Three jars of ruby red sour cherry jam on a wooden board.

    Easy Amaretto Sour Cherry Jam

    This recipe is just what you need to make beautiful ruby coloured Sour Cherry Jam. Made with sour cherries and amaretto, it’s the perfect combination of sweet and tart.

    Pucker Up It’s Sour Cherry Season

    The middle of August means so many things are happening at once. Garden produce is at it’s peak, berries are ripe for the picking, and I’m busy preserving as much of the Summery goodness as I can. Sour Cherry season is short and sweet (or should I say tart?) and this year the bushes are loaded with tiny ruby globes. 

    A spoon full of ruby red sour cherry jam poised above sourdough toast.

    What is the difference between Sweet Cherries and Sour Cherries?

    Sadly, our yard doesn’t have any sour cherry trees and I don’t know anyone with fruit to spare. Luckily, I always seem to find them at local markets during their short season. They’re not cheap but are so worth grabbing whenever you can find them. Look for small, bright red fruit with soft flesh. Unlike sweet cherries, sour cherries are quite tart and aren’t enjoyable when eaten raw. 

    Two slices of sourdough bread spread with ruby red sour cherry jam.

    Classic sour cherry cultivars are Morello and Montmorency with Nanking and Evans varietals the most commonly grown in Canada. The University of Saskatchewan has had a dwarf sour cherry breeding program since the 1940’s. Carmine, Crimson, Cupid, Juliet, Romeo, and Valentine are all super hardy varieties that can withstand long prairie winters.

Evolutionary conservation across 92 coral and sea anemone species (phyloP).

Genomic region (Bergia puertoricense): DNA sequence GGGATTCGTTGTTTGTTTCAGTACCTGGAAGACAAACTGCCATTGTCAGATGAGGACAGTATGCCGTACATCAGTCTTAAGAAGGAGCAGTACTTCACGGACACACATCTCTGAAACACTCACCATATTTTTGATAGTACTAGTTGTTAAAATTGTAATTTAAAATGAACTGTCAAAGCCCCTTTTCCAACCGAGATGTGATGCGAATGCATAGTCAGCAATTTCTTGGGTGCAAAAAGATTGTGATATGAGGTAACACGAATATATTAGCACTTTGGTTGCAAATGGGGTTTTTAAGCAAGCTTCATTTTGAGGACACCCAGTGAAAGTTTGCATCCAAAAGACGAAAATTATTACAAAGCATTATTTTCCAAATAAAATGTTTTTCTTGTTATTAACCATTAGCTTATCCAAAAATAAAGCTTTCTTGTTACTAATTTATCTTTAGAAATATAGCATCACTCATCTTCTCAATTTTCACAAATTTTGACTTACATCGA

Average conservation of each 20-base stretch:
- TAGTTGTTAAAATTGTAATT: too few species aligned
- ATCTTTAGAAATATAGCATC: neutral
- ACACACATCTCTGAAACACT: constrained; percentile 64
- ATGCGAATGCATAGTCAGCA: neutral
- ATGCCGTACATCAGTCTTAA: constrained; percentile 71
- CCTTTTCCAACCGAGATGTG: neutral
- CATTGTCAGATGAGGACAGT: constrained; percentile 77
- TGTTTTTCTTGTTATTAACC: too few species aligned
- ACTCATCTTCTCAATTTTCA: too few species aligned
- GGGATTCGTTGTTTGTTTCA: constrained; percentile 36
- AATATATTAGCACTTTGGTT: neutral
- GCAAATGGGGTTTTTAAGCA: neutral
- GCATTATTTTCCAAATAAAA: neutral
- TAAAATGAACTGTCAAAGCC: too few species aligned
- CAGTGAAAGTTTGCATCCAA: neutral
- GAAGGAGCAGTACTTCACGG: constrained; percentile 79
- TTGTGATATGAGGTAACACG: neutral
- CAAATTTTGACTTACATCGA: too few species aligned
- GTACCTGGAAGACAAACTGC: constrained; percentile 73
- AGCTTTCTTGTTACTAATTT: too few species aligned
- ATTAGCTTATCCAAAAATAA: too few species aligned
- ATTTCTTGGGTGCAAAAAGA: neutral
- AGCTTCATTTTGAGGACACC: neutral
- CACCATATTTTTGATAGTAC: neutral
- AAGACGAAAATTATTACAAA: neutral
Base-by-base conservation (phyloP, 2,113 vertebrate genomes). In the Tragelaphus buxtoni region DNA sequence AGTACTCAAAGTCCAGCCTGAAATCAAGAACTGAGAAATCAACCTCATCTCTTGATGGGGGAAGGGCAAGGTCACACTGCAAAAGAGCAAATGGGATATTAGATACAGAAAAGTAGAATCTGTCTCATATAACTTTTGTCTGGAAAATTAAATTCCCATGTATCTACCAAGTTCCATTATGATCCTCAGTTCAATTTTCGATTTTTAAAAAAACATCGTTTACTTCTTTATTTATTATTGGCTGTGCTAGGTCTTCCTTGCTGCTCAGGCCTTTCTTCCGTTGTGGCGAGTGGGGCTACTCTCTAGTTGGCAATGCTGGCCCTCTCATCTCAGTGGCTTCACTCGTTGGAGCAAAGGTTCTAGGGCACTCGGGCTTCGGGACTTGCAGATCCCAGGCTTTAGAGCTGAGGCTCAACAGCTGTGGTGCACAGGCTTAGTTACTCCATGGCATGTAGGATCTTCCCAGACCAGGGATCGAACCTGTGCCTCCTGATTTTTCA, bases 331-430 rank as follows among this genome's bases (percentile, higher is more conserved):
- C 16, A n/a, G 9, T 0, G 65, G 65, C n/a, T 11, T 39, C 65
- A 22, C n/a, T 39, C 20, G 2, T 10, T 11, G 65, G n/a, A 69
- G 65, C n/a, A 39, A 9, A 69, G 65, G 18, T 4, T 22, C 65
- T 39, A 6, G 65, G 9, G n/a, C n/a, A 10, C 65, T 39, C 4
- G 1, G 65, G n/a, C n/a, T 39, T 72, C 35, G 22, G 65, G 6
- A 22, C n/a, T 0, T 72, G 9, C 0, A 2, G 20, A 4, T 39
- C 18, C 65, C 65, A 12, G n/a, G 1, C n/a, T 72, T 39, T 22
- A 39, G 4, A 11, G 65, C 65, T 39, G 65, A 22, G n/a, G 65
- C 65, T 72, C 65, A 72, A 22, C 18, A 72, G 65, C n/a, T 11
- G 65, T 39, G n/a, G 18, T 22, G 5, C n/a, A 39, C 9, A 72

A slice of sourdough bread spread with ruby red sour cherry jam.

    What Can I Do With Too Many Cherries?

    If you are one of the lucky ones with an abundant sour cherry harvest, have no fear! There are many ways to use up all those cherries. Here are a few ideas: 

    Three jars of ruby red sour cherry jam on a wooden board.

    Getting Ready to Make Sour Cherry Jam

    It’s hard to believe but this recipe tastes more complicated than it really is. The most labour intensive part is pitting all those tiny cherries. I use a regular cherry pitter and it works just fine. Adding the the amaretto really adds a depth of flavour of this jam. However, sincee the amaretto is added at the beginning, all of the alcohol is boiled out while the jam cooks. That means there’s no boozy taste at all. 

    A slice of sourdough bread spread with ruby red sour cherry jam. Jar of jam and loaf of bread in the background.

    Pin Amaretto Sour Cherry Jam HERE

    Pinterest image of a spoon full of ruby red sour cherry jam poised above sourdough toast and toast already spread with jam.

     

    Yield: 8-250 ml jars

    Amaretto Sour Cherry Jam

    Amaretto Sour Cherry Jam

    This recipe is just what you need to make a beautiful ruby coloured Sour Cherry Jam. Made with sour cherries and amaretto, it's the perfect combination of sweet and tart!

    Prep Time 10 minutes
    Cook Time 10 minutes
    Total Time 20 minutes

    Ingredients

    • 5 1/2 cups sour cherries (when smashed equals 4 1/2 cups whole)
    • 1 box Certo Pectin Crystals (regular)
    • 2 tbsp lemon juice
    • 1/4 cup Amaretto
    • 4 1/2 cups sugar

    Instructions

    1. Wash and sterilize *9 250 ml jars and lids (as described here)
    2. Wash and clean cherries; carefully pit each one.
    3. Smash cherries in layers in a big pot.
    4. Add pectin and lemon and stir well.
    5. Turn stove to medium-high and add amaretto.
    6. Stir as mixture heats up. Once it comes to a rolling boil (lots of bubbles), allow to boil for one more minute.
    7. Remove from heat and continue stirring another 5 minutes.
    8. Carefully ladle into hot jars, wipe the rims, and cover with lids. Make sure rings are snug but not too tight.
    9. Allow to cool overnight. Check seals and refrigerate any lids that have not sealed.

    Notes

    Why *9 250 ml jars? I always prepare just one extra just in case the fruit is super watery.